Dark Venture — “The Cover Up”

“Over the minds of mortal men come many shadows. . .
Shadows of greed and hate, jealousy and fear.
Darkness is the absence of Light . . .
So in the sudden shadows which fog the minds of men and women
are to be found the strange impulses which urge them
. . . into the unknown.”

Dark Venture (1945-47) aired “The Cover Up” on February 25, 1947. This is only the fourth show we have run of what was billed as a “psychological thriller,” the first being in 2018 and the last being in January of 2020. Aside from the fact that there were 130 or so episodes of which a mere dozen survive, there is so much mis-information, innacurate information, and conflicting information among many online old time radio websites (some reportedly reputable and authoritative), that I turned to long-time friend of this show and Golden Age of Radio historian Karl Schadow for help. Karl wrote the liner notes for the Radio Spirits CD collection of Dark Venture (pictured above left), and with his kind permission–-and my thanks–-I will excerpt from his far more in-depth introduction, wherein he details the history of this under-appreciated radio show.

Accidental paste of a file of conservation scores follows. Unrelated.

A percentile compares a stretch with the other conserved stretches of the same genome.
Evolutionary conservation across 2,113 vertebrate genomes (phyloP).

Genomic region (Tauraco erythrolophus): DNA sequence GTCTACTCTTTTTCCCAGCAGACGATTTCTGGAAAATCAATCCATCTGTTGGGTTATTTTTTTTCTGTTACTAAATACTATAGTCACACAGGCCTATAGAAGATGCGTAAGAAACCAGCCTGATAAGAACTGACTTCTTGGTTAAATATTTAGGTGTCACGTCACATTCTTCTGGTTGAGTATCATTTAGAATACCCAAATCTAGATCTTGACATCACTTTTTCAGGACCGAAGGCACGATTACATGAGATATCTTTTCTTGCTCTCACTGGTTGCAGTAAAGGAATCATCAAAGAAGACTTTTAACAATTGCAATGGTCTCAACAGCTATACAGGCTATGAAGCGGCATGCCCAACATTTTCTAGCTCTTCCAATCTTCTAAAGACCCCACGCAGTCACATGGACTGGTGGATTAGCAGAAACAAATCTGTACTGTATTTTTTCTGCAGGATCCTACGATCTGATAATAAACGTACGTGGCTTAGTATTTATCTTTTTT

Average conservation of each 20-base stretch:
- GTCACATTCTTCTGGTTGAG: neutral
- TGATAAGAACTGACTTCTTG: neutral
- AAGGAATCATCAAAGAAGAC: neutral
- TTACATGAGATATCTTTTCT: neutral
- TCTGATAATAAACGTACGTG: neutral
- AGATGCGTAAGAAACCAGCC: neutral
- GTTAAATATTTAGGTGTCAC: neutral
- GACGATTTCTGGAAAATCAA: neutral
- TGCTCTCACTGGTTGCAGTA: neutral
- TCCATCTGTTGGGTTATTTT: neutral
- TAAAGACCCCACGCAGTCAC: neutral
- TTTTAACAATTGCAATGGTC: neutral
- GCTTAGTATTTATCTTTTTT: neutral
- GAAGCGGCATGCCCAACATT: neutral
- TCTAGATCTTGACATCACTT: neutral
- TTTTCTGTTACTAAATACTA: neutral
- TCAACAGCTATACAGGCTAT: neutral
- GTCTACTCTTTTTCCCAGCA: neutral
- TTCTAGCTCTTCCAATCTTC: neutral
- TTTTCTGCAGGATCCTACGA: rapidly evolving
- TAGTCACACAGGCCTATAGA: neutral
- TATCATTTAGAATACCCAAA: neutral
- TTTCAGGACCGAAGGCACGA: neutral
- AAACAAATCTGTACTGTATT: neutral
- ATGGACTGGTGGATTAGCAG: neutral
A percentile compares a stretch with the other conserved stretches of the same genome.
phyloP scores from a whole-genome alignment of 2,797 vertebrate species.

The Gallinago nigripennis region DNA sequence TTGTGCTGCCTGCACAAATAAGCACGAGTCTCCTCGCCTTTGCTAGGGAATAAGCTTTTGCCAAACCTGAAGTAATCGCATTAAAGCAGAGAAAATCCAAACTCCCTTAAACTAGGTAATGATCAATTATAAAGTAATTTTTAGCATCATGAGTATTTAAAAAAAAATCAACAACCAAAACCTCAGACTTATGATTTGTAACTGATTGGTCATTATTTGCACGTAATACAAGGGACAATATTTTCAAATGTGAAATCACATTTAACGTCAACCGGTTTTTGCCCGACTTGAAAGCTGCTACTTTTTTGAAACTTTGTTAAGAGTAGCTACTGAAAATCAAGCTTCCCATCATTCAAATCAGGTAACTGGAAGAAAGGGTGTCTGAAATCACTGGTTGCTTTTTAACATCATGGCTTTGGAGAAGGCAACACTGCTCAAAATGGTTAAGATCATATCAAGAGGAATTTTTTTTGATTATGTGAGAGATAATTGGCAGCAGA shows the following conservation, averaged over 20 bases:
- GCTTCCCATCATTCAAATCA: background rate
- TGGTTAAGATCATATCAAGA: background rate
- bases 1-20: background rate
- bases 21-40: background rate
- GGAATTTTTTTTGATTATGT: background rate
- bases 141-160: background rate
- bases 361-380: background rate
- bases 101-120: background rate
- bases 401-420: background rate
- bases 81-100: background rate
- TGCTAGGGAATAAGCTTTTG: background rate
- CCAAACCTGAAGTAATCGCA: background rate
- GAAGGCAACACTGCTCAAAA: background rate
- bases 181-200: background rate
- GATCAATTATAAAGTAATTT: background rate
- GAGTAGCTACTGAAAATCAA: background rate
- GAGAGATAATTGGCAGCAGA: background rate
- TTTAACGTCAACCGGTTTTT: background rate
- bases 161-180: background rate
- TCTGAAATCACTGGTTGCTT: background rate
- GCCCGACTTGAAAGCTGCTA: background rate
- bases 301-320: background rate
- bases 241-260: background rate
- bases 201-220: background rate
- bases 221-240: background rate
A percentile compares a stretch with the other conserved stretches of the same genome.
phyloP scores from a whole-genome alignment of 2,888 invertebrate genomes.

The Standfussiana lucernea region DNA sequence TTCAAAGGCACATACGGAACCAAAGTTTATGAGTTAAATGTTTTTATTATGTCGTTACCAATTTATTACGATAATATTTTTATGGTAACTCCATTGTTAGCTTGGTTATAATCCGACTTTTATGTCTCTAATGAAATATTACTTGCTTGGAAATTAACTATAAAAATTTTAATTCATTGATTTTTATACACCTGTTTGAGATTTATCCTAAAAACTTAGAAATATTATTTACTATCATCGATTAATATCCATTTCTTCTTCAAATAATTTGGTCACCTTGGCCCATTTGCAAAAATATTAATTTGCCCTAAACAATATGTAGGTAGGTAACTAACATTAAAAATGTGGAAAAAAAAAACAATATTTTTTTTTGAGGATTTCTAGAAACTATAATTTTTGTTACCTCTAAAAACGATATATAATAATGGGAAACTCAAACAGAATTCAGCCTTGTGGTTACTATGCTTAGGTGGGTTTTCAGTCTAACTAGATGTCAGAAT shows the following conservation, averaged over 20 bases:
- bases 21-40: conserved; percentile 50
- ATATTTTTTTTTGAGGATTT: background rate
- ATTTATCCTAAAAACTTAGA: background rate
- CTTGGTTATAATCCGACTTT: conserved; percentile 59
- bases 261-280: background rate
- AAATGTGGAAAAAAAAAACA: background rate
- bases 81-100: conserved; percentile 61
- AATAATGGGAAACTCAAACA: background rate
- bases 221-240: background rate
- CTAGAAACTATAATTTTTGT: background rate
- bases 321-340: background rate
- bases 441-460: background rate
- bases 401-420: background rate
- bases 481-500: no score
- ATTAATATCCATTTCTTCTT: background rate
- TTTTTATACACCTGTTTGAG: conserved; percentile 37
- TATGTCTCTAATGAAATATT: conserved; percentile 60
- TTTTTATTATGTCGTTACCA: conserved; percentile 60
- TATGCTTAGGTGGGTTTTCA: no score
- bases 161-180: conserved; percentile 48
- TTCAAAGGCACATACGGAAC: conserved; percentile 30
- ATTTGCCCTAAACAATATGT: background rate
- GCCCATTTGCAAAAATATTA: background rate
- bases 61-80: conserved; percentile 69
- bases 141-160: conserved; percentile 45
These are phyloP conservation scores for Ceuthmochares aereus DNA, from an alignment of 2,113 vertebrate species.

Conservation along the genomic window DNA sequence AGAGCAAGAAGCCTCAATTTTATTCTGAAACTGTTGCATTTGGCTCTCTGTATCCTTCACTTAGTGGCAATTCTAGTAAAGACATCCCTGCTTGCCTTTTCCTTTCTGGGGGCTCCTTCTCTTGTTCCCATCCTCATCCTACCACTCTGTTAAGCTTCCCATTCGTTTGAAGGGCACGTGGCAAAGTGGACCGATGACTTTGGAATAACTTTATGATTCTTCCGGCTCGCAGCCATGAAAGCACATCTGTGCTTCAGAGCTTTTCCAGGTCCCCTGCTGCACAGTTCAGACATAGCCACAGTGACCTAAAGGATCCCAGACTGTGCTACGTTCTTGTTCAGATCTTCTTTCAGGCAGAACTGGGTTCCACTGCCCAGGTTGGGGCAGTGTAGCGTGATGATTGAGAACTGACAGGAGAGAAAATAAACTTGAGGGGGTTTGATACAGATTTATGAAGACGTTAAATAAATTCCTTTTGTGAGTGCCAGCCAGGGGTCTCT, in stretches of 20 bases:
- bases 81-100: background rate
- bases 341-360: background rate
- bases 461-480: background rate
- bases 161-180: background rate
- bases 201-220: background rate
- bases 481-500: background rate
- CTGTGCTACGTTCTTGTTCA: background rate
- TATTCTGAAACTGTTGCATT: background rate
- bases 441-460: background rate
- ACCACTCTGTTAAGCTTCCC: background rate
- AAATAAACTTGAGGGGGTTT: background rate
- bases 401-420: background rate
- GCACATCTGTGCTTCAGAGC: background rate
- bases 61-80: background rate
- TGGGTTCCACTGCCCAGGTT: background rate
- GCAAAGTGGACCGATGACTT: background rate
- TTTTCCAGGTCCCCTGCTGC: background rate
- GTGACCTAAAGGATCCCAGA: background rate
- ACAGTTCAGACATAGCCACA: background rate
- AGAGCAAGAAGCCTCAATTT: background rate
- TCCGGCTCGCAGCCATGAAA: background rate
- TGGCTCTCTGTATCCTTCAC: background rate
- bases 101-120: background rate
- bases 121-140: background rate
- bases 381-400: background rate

Dark Venture premiered on June 5, 1945, enjoying a continuous run through December of 1947. During this thirty-one month period, all of the episodes were produced and broadcast from various facilities of station KECA, ABC’s Hollywood affliate. The cast was an interesting mix of performers. Not only were elite actresses Jeanne Bates, Betty Moran and Lurene Tuttle featured in the series, but opportunities were also bestowed upon radio newcomers Daphne Drake and Martha Shaw. The men’s roles were often given to stalwarts Charles Lung, Earl Ross and Bill Johnstone. Stage and screen stars occasionally appeared on the program as well, resulting in impressive individual performances by William Tracy and Carl Harbord.